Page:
KRVS

'22 July' Chronicles Norwegian Terror Attacks As A Story Of Horror — And Hope

Oct 9, 2018
Originally published on October 10, 2018 10:43 am

Everyone is familiar with the official film genres, like the Western or the romantic comedy. But most of us divide movies into less intellectual categories.

There are movies that everybody has to see, like A Star is Born. There are movies you couldn't pay me to see; in my case, that's anything with the word "Saw" in its title. And then there are movies we know we ought to see but dread having to go.

Paul Greengrass' 22 July is one of the latter. You see, this superbly made docudrama portrays one of the ghastliest events in modern European history. I'm sure you remember it: On July 22, 2011, a Norwegian right-winger named Anders Behring Breivik murdered 77 people, most of them teenagers, leaving hundreds more wounded.

This is not exactly an enticing subject, so you'll be relieved to hear that Greengrass doesn't build his whole film to a drawn-out slaughter. In fact, 22 July opens with Breivik — played by the great Norwegian actor Anders Danielsen Lie — going about his grisly task.

He readies his car bomb, leaves it outside the prime minister's office, and then, as it blows up, drives to the holiday island of Utøya, which we've watched fill up with happy teens going to a Workers' Youth League summer camp. There he calmly guns down 69 of them, in hopes of wiping out the next generation of the Labour Party.

Most of the movie is aftermath. We watch Breivik go through the criminal justice system, which examines him for insanity even as he brims with the smug certainty that he's the sanest and smartest guy in the room — why, he's even written a 1,500-page screed to prove his brilliance.

Paralleling Breivik's journey is the painful recovery of one of his teen victims, Viljar, a generous, caring kid played by Jonas Strand Gravli, whose traumatized, hollow-eyed performance packs an emotional wallop that never feels sentimental.

Now, any film about a mass murder raises questions of morality — not only the killer's but also the filmmaker's. Is there an honorable reason to make us see such horrors? And if there is, how does one do it without being exploitative, without turning real people's real suffering into entertainment?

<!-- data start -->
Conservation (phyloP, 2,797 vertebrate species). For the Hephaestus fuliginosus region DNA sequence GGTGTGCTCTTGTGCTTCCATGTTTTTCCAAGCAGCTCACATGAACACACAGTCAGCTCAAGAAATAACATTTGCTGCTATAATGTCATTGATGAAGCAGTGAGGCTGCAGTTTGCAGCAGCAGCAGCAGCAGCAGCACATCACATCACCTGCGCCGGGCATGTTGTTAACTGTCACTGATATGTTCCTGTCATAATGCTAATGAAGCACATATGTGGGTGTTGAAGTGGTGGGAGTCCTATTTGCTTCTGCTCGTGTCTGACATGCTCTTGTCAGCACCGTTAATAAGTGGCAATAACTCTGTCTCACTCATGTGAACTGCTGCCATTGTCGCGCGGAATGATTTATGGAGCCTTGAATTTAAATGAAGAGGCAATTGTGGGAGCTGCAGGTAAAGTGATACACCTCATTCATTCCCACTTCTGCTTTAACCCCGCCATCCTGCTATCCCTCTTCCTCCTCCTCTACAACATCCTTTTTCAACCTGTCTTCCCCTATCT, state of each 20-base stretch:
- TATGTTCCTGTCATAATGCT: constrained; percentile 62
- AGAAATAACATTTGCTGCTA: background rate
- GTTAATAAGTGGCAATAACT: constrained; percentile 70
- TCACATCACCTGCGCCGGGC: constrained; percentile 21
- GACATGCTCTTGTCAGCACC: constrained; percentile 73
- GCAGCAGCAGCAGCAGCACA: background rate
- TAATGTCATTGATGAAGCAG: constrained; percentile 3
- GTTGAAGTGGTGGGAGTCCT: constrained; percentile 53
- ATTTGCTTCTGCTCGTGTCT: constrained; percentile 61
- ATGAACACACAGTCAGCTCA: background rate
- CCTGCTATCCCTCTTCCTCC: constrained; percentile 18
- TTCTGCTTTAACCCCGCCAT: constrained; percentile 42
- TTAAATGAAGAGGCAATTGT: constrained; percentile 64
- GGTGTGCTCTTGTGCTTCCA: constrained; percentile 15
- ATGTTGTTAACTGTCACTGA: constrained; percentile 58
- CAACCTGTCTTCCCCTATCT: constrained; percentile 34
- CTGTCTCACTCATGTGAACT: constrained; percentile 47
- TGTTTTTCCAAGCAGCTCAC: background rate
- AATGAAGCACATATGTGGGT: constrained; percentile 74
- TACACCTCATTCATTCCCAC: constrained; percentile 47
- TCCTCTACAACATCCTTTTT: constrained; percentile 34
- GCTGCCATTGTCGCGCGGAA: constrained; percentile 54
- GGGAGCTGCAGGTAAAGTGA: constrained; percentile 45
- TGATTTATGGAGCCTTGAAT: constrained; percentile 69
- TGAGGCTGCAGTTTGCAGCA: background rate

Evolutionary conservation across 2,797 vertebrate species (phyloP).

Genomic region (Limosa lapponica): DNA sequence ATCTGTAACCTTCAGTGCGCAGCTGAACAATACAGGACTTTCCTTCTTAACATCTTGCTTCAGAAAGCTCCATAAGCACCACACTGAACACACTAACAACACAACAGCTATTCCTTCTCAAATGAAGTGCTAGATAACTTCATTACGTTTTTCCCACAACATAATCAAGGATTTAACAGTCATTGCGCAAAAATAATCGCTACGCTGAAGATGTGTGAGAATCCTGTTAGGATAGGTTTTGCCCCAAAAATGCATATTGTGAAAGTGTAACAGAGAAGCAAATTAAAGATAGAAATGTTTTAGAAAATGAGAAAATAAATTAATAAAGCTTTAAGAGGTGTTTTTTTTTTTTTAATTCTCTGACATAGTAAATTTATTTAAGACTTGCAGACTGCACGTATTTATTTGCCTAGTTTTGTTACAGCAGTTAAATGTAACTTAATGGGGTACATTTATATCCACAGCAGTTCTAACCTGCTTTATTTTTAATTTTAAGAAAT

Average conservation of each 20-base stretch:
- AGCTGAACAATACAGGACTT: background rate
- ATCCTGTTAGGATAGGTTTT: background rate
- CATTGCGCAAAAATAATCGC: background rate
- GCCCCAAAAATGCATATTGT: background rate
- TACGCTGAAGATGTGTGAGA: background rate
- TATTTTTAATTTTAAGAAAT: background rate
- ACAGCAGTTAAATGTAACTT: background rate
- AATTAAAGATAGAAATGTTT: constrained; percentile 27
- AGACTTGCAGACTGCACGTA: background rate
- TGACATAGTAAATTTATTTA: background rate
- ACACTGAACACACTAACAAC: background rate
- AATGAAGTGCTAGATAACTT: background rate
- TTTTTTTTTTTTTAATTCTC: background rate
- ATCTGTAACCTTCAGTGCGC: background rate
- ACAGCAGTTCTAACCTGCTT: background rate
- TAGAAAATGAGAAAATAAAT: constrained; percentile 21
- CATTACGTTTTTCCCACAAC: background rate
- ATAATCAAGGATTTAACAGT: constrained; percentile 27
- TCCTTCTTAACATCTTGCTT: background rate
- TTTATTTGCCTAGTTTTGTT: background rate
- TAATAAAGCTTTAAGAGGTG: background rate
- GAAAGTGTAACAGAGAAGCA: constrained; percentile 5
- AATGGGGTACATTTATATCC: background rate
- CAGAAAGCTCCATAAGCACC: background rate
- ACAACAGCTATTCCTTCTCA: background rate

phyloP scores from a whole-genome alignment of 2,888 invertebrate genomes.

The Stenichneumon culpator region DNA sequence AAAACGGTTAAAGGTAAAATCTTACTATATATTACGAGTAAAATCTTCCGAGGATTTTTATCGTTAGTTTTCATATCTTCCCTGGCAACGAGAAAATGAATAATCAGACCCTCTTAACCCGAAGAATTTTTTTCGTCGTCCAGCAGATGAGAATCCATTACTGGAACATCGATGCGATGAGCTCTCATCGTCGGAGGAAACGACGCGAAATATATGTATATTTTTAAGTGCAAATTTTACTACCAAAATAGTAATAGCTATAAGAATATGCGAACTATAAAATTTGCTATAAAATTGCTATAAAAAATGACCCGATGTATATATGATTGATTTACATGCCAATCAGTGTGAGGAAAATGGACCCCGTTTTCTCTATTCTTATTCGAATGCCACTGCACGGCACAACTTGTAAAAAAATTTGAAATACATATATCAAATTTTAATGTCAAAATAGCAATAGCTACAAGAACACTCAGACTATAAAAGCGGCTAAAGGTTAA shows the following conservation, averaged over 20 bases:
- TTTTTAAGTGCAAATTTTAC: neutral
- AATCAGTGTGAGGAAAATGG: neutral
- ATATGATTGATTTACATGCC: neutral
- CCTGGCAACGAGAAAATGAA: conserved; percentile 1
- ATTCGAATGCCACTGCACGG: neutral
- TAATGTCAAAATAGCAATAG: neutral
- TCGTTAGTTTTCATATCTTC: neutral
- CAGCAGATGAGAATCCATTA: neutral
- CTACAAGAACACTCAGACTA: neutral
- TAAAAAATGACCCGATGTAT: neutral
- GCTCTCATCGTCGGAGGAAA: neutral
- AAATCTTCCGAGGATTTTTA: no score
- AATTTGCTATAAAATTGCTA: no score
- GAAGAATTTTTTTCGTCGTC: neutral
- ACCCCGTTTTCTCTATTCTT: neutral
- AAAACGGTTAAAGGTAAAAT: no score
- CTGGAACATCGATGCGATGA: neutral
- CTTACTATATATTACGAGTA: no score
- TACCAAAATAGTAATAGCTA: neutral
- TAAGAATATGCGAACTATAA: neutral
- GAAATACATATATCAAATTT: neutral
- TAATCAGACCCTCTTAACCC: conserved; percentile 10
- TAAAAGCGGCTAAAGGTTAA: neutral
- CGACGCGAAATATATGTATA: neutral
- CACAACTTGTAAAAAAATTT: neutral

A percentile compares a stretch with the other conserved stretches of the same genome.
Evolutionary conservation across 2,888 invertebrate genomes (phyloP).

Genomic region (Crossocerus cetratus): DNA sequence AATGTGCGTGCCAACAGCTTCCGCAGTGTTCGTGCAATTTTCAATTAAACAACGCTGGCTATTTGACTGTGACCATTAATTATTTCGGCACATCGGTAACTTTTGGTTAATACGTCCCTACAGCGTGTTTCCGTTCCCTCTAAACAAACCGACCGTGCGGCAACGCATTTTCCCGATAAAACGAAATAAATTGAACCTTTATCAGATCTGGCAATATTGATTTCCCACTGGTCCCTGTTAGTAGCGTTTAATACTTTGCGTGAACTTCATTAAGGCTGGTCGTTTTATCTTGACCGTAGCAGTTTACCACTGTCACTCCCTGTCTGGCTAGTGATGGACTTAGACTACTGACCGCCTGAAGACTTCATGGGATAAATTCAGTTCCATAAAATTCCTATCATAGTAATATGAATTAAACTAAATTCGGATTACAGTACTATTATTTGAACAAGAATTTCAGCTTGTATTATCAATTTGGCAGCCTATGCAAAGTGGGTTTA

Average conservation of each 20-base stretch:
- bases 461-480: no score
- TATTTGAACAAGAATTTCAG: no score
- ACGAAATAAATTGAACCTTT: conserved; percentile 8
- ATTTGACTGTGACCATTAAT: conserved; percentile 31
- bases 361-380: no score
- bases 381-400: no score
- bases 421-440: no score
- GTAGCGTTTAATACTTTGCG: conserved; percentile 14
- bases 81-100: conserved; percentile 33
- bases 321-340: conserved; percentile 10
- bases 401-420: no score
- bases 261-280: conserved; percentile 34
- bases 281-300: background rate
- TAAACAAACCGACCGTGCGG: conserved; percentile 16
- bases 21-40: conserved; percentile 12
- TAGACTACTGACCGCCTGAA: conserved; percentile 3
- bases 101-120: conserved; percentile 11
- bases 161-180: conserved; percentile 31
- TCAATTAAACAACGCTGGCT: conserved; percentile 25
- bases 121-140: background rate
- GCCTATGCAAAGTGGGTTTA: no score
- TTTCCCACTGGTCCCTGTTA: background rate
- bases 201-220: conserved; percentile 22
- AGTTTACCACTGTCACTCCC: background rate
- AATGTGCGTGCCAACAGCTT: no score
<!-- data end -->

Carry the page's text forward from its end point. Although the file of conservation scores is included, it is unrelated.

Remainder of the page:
Greengrass has a knack for capturing the texture and flow of actual events, but in earlier movies like Bloody Sunday and United 93, his taut, kinetic filmmaking sometimes overwhelmed any deeper or more reflective sense of meaning.

This isn't true of 22 July. For starters, his depiction of Breivik's killing spree goes out of its way to be, if not muted, at least not sensational. Greengrass doesn't dwell on the violence or make it thrilling as does, say, the famous Normandy beach opening of Saving Private Ryan. His subject isn't actually the crime but today's political situation.

First, he suggests the dangers of right-wing extremism, of which Breivik is a not atypical case. In her superb book on the killings, One of Us , which is the basis for the film, Åsne Seierstad shows how Breivik's ethno-nationalist ideas, though heartfelt, were essentially those of narcissistic loner not a political operative.

Unloved at home, Breivik grew up a solitary, damaged kid who was cruel to animals — a telltale lack of empathy that would, years later, lead him to obsess about the small cut on his finger he got while slaughtering scores of people. Political violence was the cauldron into which he poured his anger and his burning desire to be somebody.

Which isn't to say that Breivik's political philosophy is accidental, let alone irrelevant. His profound sense of grievance was fueled by extreme right-wing ideas and meshed with that movement's belief that compassion is weakness. Greengrass makes it clear that, in his violent hatred of immigrants, multiculturalism and the left, Breivik was no ideological aberration.